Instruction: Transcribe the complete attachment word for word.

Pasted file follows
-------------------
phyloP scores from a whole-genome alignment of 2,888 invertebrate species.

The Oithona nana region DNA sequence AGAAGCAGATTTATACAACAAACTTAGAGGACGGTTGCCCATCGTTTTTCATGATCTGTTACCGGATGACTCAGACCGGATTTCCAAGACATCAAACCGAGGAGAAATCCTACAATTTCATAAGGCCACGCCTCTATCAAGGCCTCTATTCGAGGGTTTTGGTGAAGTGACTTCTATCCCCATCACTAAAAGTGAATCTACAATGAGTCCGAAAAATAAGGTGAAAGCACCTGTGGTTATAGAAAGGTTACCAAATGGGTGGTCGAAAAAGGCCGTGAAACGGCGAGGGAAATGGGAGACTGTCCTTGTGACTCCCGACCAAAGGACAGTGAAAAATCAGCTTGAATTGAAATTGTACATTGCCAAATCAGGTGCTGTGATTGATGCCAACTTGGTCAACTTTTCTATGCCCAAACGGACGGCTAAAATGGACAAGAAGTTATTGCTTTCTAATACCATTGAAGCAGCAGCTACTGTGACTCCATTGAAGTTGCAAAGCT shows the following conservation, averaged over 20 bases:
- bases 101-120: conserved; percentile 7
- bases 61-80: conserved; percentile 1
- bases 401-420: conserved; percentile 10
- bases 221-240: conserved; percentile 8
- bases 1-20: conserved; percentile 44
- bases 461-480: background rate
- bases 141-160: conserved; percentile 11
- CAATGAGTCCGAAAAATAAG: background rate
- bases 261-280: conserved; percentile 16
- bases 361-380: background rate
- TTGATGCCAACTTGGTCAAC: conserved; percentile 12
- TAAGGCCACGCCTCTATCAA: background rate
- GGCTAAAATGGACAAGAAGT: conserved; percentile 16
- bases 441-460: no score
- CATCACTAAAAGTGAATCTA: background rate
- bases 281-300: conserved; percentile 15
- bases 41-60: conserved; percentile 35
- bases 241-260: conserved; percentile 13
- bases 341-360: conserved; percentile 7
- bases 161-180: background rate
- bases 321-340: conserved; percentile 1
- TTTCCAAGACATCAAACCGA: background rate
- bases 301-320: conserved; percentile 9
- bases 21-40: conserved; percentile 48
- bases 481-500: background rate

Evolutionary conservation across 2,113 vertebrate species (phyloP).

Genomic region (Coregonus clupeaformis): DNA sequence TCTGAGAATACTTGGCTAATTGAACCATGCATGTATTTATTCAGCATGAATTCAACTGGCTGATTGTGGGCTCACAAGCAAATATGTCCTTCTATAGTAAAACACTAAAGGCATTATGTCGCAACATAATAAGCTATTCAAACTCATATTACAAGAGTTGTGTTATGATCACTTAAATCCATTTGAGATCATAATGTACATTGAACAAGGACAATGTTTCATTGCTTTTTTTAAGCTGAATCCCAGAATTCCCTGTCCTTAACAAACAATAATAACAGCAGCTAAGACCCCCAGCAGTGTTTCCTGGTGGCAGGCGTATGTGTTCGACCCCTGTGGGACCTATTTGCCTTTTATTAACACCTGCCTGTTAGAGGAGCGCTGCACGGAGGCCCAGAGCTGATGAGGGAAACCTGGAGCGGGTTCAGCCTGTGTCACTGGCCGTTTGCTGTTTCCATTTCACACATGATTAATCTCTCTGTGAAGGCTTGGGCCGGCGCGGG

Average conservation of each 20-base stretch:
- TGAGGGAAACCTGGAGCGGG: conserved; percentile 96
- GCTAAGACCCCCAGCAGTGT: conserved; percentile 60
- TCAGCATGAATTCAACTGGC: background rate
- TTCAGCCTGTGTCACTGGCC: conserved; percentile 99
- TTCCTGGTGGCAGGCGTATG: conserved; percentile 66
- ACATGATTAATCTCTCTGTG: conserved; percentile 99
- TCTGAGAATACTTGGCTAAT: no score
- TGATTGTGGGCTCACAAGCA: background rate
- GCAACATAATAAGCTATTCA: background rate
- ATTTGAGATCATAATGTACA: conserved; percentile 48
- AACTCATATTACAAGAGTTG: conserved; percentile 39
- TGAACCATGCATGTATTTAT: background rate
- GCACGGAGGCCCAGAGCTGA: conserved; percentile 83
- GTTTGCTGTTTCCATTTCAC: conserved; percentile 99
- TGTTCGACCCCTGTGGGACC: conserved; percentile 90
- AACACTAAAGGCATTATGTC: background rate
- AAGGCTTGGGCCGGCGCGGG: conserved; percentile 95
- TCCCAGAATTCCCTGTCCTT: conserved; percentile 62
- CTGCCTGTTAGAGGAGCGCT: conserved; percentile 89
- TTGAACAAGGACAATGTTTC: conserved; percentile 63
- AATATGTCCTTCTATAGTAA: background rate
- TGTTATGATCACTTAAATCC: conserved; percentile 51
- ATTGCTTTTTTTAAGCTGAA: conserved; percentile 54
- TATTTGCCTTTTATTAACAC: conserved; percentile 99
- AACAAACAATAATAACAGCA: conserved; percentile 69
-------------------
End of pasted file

phyloP scores from a whole-genome alignment of 2,888 invertebrate species.

The Oithona nana region DNA sequence AGAAGCAGATTTATACAACAAACTTAGAGGACGGTTGCCCATCGTTTTTCATGATCTGTTACCGGATGACTCAGACCGGATTTCCAAGACATCAAACCGAGGAGAAATCCTACAATTTCATAAGGCCACGCCTCTATCAAGGCCTCTATTCGAGGGTTTTGGTGAAGTGACTTCTATCCCCATCACTAAAAGTGAATCTACAATGAGTCCGAAAAATAAGGTGAAAGCACCTGTGGTTATAGAAAGGTTACCAAATGGGTGGTCGAAAAAGGCCGTGAAACGGCGAGGGAAATGGGAGACTGTCCTTGTGACTCCCGACCAAAGGACAGTGAAAAATCAGCTTGAATTGAAATTGTACATTGCCAAATCAGGTGCTGTGATTGATGCCAACTTGGTCAACTTTTCTATGCCCAAACGGACGGCTAAAATGGACAAGAAGTTATTGCTTTCTAATACCATTGAAGCAGCAGCTACTGTGACTCCATTGAAGTTGCAAAGCT shows the following conservation, averaged over 20 bases:
- bases 101-120: conserved; percentile 7
- bases 61-80: conserved; percentile 1
- bases 401-420: conserved; percentile 10
- bases 221-240: conserved; percentile 8
- bases 1-20: conserved; percentile 44
- bases 461-480: background rate
- bases 141-160: conserved; percentile 11
- CAATGAGTCCGAAAAATAAG: background rate
- bases 261-280: conserved; percentile 16
- bases 361-380: background rate
- TTGATGCCAACTTGGTCAAC: conserved; percentile 12
- TAAGGCCACGCCTCTATCAA: background rate
- GGCTAAAATGGACAAGAAGT: conserved; percentile 16
- bases 441-460: no score
- CATCACTAAAAGTGAATCTA: background rate
- bases 281-300: conserved; percentile 15
- bases 41-60: conserved; percentile 35
- bases 241-260: conserved; percentile 13
- bases 341-360: conserved; percentile 7
- bases 161-180: background rate
- bases 321-340: conserved; percentile 1
- TTTCCAAGACATCAAACCGA: background rate
- bases 301-320: conserved; percentile 9
- bases 21-40: conserved; percentile 48
- bases 481-500: background rate

Evolutionary conservation across 2,113 vertebrate species (phyloP).

Genomic region (Coregonus clupeaformis): DNA sequence TCTGAGAATACTTGGCTAATTGAACCATGCATGTATTTATTCAGCATGAATTCAACTGGCTGATTGTGGGCTCACAAGCAAATATGTCCTTCTATAGTAAAACACTAAAGGCATTATGTCGCAACATAATAAGCTATTCAAACTCATATTACAAGAGTTGTGTTATGATCACTTAAATCCATTTGAGATCATAATGTACATTGAACAAGGACAATGTTTCATTGCTTTTTTTAAGCTGAATCCCAGAATTCCCTGTCCTTAACAAACAATAATAACAGCAGCTAAGACCCCCAGCAGTGTTTCCTGGTGGCAGGCGTATGTGTTCGACCCCTGTGGGACCTATTTGCCTTTTATTAACACCTGCCTGTTAGAGGAGCGCTGCACGGAGGCCCAGAGCTGATGAGGGAAACCTGGAGCGGGTTCAGCCTGTGTCACTGGCCGTTTGCTGTTTCCATTTCACACATGATTAATCTCTCTGTGAAGGCTTGGGCCGGCGCGGG

Average conservation of each 20-base stretch:
- TGAGGGAAACCTGGAGCGGG: conserved; percentile 96
- GCTAAGACCCCCAGCAGTGT: conserved; percentile 60
- TCAGCATGAATTCAACTGGC: background rate
- TTCAGCCTGTGTCACTGGCC: conserved; percentile 99
- TTCCTGGTGGCAGGCGTATG: conserved; percentile 66
- ACATGATTAATCTCTCTGTG: conserved; percentile 99
- TCTGAGAATACTTGGCTAAT: no score
- TGATTGTGGGCTCACAAGCA: background rate
- GCAACATAATAAGCTATTCA: background rate
- ATTTGAGATCATAATGTACA: conserved; percentile 48
- AACTCATATTACAAGAGTTG: conserved; percentile 39
- TGAACCATGCATGTATTTAT: background rate
- GCACGGAGGCCCAGAGCTGA: conserved; percentile 83
- GTTTGCTGTTTCCATTTCAC: conserved; percentile 99
- TGTTCGACCCCTGTGGGACC: conserved; percentile 90
- AACACTAAAGGCATTATGTC: background rate
- AAGGCTTGGGCCGGCGCGGG: conserved; percentile 95
- TCCCAGAATTCCCTGTCCTT: conserved; percentile 62
- CTGCCTGTTAGAGGAGCGCT: conserved; percentile 89
- TTGAACAAGGACAATGTTTC: conserved; percentile 63
- AATATGTCCTTCTATAGTAA: background rate
- TGTTATGATCACTTAAATCC: conserved; percentile 51
- ATTGCTTTTTTTAAGCTGAA: conserved; percentile 54
- TATTTGCCTTTTATTAACAC: conserved; percentile 99
- AACAAACAATAATAACAGCA: conserved; percentile 69